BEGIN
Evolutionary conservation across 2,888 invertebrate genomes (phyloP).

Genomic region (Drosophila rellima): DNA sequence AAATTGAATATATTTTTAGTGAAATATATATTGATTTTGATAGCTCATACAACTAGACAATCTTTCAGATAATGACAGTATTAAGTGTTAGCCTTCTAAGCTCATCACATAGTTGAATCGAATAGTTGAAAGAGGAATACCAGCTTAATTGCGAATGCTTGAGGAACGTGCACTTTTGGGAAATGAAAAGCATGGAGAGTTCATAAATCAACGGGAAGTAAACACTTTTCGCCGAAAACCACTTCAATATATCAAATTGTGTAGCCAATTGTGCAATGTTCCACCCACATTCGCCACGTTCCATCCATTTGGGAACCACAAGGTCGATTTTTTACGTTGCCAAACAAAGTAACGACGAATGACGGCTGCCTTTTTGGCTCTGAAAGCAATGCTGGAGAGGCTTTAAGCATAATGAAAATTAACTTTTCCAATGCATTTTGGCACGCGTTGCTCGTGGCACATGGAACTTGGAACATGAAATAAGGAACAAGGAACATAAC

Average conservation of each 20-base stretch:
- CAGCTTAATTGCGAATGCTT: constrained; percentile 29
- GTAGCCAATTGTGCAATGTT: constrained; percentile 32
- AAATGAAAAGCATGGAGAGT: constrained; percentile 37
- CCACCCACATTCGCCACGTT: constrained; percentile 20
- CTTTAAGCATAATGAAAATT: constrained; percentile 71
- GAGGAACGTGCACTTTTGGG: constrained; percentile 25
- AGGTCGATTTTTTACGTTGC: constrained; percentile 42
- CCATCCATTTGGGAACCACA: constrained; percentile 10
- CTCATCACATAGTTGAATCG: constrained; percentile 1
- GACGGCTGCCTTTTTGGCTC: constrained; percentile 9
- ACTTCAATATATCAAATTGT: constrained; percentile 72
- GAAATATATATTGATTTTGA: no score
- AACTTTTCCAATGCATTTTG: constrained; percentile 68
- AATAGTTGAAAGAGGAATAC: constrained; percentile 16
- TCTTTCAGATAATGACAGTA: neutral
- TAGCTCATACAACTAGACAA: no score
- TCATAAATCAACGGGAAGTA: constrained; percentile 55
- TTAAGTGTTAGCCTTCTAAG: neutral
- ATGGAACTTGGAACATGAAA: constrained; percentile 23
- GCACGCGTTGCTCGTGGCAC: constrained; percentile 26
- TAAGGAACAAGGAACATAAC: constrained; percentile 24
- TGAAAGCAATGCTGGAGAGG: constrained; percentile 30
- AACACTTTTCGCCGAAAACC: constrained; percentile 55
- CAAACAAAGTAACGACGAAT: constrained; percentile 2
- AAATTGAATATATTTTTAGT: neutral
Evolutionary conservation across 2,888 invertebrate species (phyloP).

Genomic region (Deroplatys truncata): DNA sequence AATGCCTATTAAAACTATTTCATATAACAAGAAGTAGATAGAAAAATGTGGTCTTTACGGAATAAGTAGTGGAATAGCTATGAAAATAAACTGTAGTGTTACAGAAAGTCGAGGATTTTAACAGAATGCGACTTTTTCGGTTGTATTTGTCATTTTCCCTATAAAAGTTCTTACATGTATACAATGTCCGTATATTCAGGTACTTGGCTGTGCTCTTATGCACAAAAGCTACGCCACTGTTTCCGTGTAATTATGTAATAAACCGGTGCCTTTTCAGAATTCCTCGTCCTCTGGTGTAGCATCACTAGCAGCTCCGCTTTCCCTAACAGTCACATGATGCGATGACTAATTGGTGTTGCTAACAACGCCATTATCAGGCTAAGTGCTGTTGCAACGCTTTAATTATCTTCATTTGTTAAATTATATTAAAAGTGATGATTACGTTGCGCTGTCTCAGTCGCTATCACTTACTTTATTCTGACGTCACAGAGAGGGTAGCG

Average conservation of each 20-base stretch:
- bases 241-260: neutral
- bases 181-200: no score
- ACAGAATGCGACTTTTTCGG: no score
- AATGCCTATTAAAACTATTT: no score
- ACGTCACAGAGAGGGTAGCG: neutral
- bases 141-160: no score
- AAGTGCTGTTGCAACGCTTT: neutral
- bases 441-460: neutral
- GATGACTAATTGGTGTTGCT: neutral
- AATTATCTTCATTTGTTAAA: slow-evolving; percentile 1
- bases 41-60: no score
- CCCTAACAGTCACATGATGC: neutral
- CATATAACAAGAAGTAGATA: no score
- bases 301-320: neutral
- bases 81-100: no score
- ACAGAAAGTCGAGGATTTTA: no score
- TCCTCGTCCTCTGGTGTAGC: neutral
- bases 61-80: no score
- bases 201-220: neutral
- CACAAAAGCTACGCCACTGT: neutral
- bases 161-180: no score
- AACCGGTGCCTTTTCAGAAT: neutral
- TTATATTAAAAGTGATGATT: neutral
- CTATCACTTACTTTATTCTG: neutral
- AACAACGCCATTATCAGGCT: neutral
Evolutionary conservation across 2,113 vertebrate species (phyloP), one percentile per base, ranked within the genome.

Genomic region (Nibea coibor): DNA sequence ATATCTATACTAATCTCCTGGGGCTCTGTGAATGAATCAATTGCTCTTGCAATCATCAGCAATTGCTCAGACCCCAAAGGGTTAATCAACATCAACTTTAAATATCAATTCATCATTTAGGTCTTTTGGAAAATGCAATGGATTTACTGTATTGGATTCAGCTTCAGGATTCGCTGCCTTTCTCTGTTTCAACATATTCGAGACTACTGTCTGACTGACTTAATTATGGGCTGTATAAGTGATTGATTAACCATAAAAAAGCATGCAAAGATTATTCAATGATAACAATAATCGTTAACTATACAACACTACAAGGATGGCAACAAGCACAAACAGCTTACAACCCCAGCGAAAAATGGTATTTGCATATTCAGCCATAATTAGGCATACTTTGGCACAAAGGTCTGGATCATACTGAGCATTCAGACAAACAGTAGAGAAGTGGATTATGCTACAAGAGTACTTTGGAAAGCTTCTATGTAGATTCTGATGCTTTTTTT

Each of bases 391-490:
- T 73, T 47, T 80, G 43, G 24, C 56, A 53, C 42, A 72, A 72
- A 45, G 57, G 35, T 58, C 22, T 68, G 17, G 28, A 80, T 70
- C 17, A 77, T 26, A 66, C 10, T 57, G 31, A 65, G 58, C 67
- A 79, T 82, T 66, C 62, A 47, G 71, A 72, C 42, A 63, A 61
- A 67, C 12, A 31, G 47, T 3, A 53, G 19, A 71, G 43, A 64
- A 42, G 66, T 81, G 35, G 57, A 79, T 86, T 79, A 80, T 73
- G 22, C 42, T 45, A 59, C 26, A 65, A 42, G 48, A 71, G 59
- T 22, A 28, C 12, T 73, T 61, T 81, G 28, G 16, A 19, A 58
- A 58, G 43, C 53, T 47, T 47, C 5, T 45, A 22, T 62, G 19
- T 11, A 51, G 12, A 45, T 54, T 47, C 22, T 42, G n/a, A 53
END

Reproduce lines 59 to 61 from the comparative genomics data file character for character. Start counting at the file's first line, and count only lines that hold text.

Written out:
Each of bases 391-490:
- T 73, T 47, T 80, G 43, G 24, C 56, A 53, C 42, A 72, A 72
- A 45, G 57, G 35, T 58, C 22, T 68, G 17, G 28, A 80, T 70